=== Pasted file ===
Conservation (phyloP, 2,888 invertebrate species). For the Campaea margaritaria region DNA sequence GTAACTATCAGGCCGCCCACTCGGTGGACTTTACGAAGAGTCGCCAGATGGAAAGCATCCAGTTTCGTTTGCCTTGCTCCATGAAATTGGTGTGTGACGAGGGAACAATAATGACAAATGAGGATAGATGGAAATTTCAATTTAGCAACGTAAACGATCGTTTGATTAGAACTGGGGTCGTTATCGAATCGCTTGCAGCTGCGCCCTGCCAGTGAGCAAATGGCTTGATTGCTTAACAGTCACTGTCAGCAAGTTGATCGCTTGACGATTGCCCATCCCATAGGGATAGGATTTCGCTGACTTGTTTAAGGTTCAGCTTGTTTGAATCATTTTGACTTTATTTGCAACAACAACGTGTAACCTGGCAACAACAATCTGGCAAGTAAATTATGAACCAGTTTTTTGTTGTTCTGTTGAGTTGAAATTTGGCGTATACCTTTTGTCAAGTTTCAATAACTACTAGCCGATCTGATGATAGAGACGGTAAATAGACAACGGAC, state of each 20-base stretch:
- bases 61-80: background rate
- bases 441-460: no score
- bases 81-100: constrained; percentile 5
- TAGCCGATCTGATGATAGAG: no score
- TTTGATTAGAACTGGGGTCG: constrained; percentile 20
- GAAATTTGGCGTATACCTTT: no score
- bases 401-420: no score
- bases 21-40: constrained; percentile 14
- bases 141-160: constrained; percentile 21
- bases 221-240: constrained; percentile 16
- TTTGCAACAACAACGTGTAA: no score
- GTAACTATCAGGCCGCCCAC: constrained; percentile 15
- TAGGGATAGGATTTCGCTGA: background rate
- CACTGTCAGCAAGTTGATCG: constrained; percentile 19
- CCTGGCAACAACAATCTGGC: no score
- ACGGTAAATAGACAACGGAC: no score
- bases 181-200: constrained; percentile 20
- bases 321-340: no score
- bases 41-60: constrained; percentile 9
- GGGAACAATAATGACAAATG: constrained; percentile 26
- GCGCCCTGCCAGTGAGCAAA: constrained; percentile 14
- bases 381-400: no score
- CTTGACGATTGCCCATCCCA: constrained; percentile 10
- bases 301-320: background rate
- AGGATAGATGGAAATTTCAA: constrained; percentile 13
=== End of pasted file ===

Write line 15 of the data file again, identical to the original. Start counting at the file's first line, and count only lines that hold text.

- CACTGTCAGCAAGTTGATCG: constrained; percentile 19